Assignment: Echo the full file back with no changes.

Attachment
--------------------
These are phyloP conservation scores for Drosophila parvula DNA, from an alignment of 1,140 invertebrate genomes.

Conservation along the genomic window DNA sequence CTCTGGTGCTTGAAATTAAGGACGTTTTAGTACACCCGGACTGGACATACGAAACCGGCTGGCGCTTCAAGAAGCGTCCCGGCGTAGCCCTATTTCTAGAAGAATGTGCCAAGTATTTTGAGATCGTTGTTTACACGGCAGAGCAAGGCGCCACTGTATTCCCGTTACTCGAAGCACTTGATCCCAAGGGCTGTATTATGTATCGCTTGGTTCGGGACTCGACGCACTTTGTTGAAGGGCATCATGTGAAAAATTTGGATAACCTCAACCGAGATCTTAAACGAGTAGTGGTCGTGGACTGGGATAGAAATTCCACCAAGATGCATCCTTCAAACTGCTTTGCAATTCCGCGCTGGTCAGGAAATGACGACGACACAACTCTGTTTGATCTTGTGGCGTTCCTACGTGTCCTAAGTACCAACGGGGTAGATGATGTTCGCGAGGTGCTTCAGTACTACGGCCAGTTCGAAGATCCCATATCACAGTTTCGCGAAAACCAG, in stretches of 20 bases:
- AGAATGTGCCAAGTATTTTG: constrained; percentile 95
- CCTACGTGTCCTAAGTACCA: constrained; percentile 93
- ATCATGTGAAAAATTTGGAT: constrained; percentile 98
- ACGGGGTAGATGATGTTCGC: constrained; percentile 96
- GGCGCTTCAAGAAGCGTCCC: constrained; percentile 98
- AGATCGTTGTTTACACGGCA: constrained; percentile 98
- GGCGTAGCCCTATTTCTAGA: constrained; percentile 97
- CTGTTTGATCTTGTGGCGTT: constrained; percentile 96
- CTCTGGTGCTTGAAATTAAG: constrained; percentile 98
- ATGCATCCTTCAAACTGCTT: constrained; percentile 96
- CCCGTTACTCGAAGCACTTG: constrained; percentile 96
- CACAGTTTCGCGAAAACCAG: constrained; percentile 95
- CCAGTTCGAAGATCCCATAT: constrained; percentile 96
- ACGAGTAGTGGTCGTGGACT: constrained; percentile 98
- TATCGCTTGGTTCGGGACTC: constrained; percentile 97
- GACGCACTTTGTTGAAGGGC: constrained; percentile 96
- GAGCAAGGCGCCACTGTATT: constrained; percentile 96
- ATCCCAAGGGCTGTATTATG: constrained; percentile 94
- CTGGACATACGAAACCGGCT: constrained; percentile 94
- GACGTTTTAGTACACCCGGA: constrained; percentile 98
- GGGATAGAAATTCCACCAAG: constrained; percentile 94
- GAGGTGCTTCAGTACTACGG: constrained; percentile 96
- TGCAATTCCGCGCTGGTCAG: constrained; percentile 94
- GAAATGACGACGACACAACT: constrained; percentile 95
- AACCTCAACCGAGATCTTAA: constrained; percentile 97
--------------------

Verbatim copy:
These are phyloP conservation scores for Drosophila parvula DNA, from an alignment of 1,140 invertebrate genomes.

Conservation along the genomic window DNA sequence CTCTGGTGCTTGAAATTAAGGACGTTTTAGTACACCCGGACTGGACATACGAAACCGGCTGGCGCTTCAAGAAGCGTCCCGGCGTAGCCCTATTTCTAGAAGAATGTGCCAAGTATTTTGAGATCGTTGTTTACACGGCAGAGCAAGGCGCCACTGTATTCCCGTTACTCGAAGCACTTGATCCCAAGGGCTGTATTATGTATCGCTTGGTTCGGGACTCGACGCACTTTGTTGAAGGGCATCATGTGAAAAATTTGGATAACCTCAACCGAGATCTTAAACGAGTAGTGGTCGTGGACTGGGATAGAAATTCCACCAAGATGCATCCTTCAAACTGCTTTGCAATTCCGCGCTGGTCAGGAAATGACGACGACACAACTCTGTTTGATCTTGTGGCGTTCCTACGTGTCCTAAGTACCAACGGGGTAGATGATGTTCGCGAGGTGCTTCAGTACTACGGCCAGTTCGAAGATCCCATATCACAGTTTCGCGAAAACCAG, in stretches of 20 bases:
- AGAATGTGCCAAGTATTTTG: constrained; percentile 95
- CCTACGTGTCCTAAGTACCA: constrained; percentile 93
- ATCATGTGAAAAATTTGGAT: constrained; percentile 98
- ACGGGGTAGATGATGTTCGC: constrained; percentile 96
- GGCGCTTCAAGAAGCGTCCC: constrained; percentile 98
- AGATCGTTGTTTACACGGCA: constrained; percentile 98
- GGCGTAGCCCTATTTCTAGA: constrained; percentile 97
- CTGTTTGATCTTGTGGCGTT: constrained; percentile 96
- CTCTGGTGCTTGAAATTAAG: constrained; percentile 98
- ATGCATCCTTCAAACTGCTT: constrained; percentile 96
- CCCGTTACTCGAAGCACTTG: constrained; percentile 96
- CACAGTTTCGCGAAAACCAG: constrained; percentile 95
- CCAGTTCGAAGATCCCATAT: constrained; percentile 96
- ACGAGTAGTGGTCGTGGACT: constrained; percentile 98
- TATCGCTTGGTTCGGGACTC: constrained; percentile 97
- GACGCACTTTGTTGAAGGGC: constrained; percentile 96
- GAGCAAGGCGCCACTGTATT: constrained; percentile 96
- ATCCCAAGGGCTGTATTATG: constrained; percentile 94
- CTGGACATACGAAACCGGCT: constrained; percentile 94
- GACGTTTTAGTACACCCGGA: constrained; percentile 98
- GGGATAGAAATTCCACCAAG: constrained; percentile 94
- GAGGTGCTTCAGTACTACGG: constrained; percentile 96
- TGCAATTCCGCGCTGGTCAG: constrained; percentile 94
- GAAATGACGACGACACAACT: constrained; percentile 95
- AACCTCAACCGAGATCTTAA: constrained; percentile 97